Intensely influenced by Goya, Xavier’s works explore the playfulness and viciousness side by side. A satire on the violent, grotesque and dark world with a fresh impishly nasty perspective, Sole Mora engages the audience verging on the absurd. The theme of good and evil, power-play bordering on cruelty making it tempting and voyeuristic through seemingly naive setups are his insignia. As an artist, Sole Mora’s practice explores the possibilities of technology such as virtual reality, augmented reality and artificial intelligence to create narratives around social commentary.
The work in the experience room of Galloire, the Golden Feast is a revisit on Goya’s Fool’s Folly from his series Disparates. The etched bulls are here replaced by floating golden hippos that keep bobbing in the air like balloons. A dangerous animal, the deadliest land mammal, is made playful and borders on the comic as virtual reality take us to a farcical land.
In virtual reality and video work, Sole Mora examines our guilty pleasures and our ability to indulge in them. The artist has glamorized the hippos by displaying them in an all-golden hue. As we put on the VR, we are transported to a world surrounded and threatened by the golden hippo presenting a dream-like state. Sole Mora plays with the sense of threat and the beauty assigned to the hippos; the stark contrast of things provoking us to “enjoy” what actually is unenjoyable.
|Slava Noor, Founder and Editor of Arte & Lusso experiencing Xavier Sole Mora's virtual reality 'Golden Feast'|
Drawing inspiration from a wide range of areas from art history to video games to contemporary materialistic culture, Monaghan produces fantastical, candy-colored and otherworldly realms. They provide critical reflection as it examines and uncovers unsettling anxieties associated with technology and consumerism perhaps indicating a bionic future. He creates new mythology for a contemporary society based on technology and materialism.
Monaghan’s two works, Soft Power I and II, replicate aristocratic and royal portraiture and are embellished to the point of being dramatic – portraits of ominous figures. One can observe the signs of the corporate logos and consumer electronics of modern-day also reminding us of pop art, in a blend of his own. It may very well signify our current pandemic state with the face covered in velvet masks evoking us of a Baroque aesthetic with its pomp and grandeur. The portraits are a study of power in the digital age. In the Alien Sofa I (series- A Trace Left by the Future), the real and the artificial seem to fade in ambiguity. The compositions are so textured that it plays with the sense of touch but the reality is otherwise. Again, the real and the artificial worlds collide; Monaghan seems to love to toy with that idea and offer a dystopian (or is it utopian?) glimpse.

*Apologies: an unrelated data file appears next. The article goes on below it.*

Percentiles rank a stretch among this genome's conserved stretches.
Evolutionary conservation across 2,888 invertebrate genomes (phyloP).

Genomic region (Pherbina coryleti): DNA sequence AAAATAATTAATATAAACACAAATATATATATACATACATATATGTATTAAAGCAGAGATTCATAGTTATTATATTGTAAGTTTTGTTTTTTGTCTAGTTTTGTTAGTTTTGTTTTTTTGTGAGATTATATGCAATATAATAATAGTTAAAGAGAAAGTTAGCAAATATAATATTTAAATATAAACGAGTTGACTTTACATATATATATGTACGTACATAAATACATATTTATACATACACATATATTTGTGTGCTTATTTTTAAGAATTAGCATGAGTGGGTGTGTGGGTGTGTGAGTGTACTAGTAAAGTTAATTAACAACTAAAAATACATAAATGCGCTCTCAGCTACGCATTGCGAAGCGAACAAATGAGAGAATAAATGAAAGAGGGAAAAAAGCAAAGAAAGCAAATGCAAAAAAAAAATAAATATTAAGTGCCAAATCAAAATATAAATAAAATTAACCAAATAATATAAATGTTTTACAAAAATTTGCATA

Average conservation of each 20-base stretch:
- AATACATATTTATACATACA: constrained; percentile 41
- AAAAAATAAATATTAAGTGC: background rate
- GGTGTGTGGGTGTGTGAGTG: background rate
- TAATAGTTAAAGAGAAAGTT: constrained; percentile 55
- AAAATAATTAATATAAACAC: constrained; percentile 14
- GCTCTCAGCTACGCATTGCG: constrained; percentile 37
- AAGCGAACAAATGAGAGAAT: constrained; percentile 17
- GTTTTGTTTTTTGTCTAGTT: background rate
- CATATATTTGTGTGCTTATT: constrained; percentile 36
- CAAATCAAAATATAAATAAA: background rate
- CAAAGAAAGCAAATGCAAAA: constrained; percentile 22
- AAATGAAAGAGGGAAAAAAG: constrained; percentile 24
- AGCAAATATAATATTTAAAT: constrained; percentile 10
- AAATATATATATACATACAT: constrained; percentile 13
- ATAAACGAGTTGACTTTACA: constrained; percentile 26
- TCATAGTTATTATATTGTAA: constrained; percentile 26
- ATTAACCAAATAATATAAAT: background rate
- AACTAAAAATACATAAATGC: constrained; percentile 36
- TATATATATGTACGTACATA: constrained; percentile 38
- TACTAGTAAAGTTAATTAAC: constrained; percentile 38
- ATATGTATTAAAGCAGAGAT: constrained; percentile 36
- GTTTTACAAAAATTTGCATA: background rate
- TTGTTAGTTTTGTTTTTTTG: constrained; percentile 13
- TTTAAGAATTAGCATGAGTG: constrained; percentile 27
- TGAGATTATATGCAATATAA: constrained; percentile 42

|Jonathan Monaghan's works Soft Power I, Soft Power II and Alien Sofa I|
Anne Spalter is an academic pioneer and a digital mixed media artist. In her artistic process, Spalter synthesizes a consistent set of personal symbols with traditional mark-making methods and innovative digital tools further combining AI algorithms with oil paints and pastels to create her unique and incredible works.
Spalter presents a surrealistic landscape in Lost Signals, a video loop and two of her pastel on paper works that abound in personal symbols even while striking a chord with the collective unconscious. The works are AI-generated and combined with traditional media integrating art and technology. One can see the use of light and lighthouses, an interest in signaling as a form of communication, as a warning and the connection that ensues through portals. There’s a sense of spiritual lacing with lighthouses as anchors that guide the wayward travelers, cautioning and communicating to them to be careful, all the while shedding the light and Spalter exploring that base. Again, this work is quite meditative to an observant viewer and deals with subconscious layers. Lighthouses and water are common themes and symbols in Spalter’s works.
|Anne Spalter's work 'Electric Pathway to the Lighthouse'|
In the background, Addie Wagenknecht's 'Ghost' series
You can also find an incredible code poem by Kenny R Brown.
At a time like the present when we are badly hit by the pandemic and when physical communication has been curbed, where our life is lived through digital screens, reminding us of the impact of technology and the reliance on it 24x7, this exhibition raises pertinent questions and becomes more prominent. Technology is advancing at such a pace that there’s no discerning as to where it will take us. It is not only forecasting but also generating and establishing a future.
<I am not a Robot> will run until 28 Feb 2022 at Galloire Art Gallery, London Street, City Walk, Dubai. You can also view the works via the gallery’s website https://www.galloire.com/
It is always better to see such exhibitions in person. Do visit the gallery and experience the show. Addie Wagenknecht and Daniel Canogar happen to be my personal favourites. Who are yours?
Thanks to Slava Noor and Edward Gallagher for the invite.
*Anthropometry paintings are paintings where Yves Klein dipped nude women in his patented International Klein Blue paint in front of an invited audience along while the musicians played Klein’s Monotone Symphony – a single note played for twenty minutes followed by twenty minutes of silence.
what a lovely collection
@Sujatha, It was an Amazing collection! To see it in person was an incredible experience!